Viktor Bout, a notorious Russian arms dealer accused by both the UN and Amnesty International of flouting embargos, was arrested at a five-star hotel in central Bangkok March 6. Thai authorities issued the warrant based on information from the US Drug Enforcement Administration (DEA). A former KGB officer, Bout allegedly sold arms to the Taliban, al-Qaeda, Colombia’s FARC rebels and warring sides in several African conflicts. Russia and the US are both seeking his extradition.
Bout’s activities were chronicled in a book, Merchant of Death, by Douglas Farah and Stephen Braun, and he was also the reported inspiration for a 2005 film, Lord of War, in which he was played by Nicholas Cage. The book claimed that planes from the Bout’s fleet made several airdrops of weapons to the FARC between December 1998 and April 1999.
According to a US Treasury Department statement on Bout’s activities, he built up his arms empire after the collapse of the USSR, acquiring a fleet of surplus or obsolete planes.
“Today, Bout has the capacity to transport tanks, helicopters and weapons by the tonnes to virtually any point in the world,” the statement reads. “The arms he has sold or brokered has helped fuel conflicts and support UN sanctioned regimes in Afghanistan, Angola, the Democratic Republic of Congo, Liberia, Rwanda, Sierra Leone and Sudan.”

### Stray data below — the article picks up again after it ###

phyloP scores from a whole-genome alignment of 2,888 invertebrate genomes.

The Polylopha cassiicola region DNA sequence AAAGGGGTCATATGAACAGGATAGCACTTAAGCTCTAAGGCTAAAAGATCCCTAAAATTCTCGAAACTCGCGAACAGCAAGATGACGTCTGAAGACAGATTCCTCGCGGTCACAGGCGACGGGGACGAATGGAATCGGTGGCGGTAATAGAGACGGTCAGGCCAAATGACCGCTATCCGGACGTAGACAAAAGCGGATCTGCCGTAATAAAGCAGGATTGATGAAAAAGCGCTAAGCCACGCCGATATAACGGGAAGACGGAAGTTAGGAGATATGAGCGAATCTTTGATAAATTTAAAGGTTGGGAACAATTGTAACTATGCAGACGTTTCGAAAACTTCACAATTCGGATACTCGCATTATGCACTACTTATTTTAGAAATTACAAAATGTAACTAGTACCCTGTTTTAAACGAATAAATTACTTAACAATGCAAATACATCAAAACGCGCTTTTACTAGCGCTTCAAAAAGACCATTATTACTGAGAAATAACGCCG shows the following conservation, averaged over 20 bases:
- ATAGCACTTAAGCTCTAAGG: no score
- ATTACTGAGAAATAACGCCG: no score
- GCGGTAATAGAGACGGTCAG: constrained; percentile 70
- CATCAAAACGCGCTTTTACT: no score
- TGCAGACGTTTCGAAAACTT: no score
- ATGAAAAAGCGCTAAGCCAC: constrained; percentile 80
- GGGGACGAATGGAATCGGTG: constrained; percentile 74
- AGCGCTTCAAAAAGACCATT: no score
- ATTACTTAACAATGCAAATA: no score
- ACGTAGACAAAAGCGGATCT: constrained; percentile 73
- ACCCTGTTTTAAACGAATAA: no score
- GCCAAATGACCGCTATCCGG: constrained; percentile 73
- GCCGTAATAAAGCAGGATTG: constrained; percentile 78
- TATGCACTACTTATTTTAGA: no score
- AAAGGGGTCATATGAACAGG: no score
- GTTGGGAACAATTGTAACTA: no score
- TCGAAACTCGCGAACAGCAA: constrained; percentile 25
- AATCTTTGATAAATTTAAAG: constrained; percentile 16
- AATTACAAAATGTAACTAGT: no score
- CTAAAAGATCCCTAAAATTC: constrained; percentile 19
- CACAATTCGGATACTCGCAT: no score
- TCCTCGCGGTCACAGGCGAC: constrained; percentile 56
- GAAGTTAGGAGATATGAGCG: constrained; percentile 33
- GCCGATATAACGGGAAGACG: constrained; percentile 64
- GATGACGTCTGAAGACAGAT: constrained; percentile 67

The US government claims he made a $50 million profit supplying military equipment to the Taliban in Afghanistan before the regime was overthrown.
A mythology grew up around Bout in the 1990s, but in 2002 he appeared abruptly on a Moscow’s Ekho Moskvy News Radio, insisting that he was innocent and saying the accusations against him “resemble more a script for a Hollywood thriller.”
“I can say only one thing: I have never supplied or done anything, and I have never been in contact with either Taliban representatives or Al Qaeda representatives,” Bout said.
The US charges against Bout stem from a sting operation in which undercover DEA agents posing as FARC representatives secured a deal from him and associate Andrew Smulian to supply millions of dollars worth of weapons, including surface to air missile systems and armor piercing rocket launchers. (The Guardian, NYT, March 6)
Note that the DEA used the same trick against Monzer al-Kassar.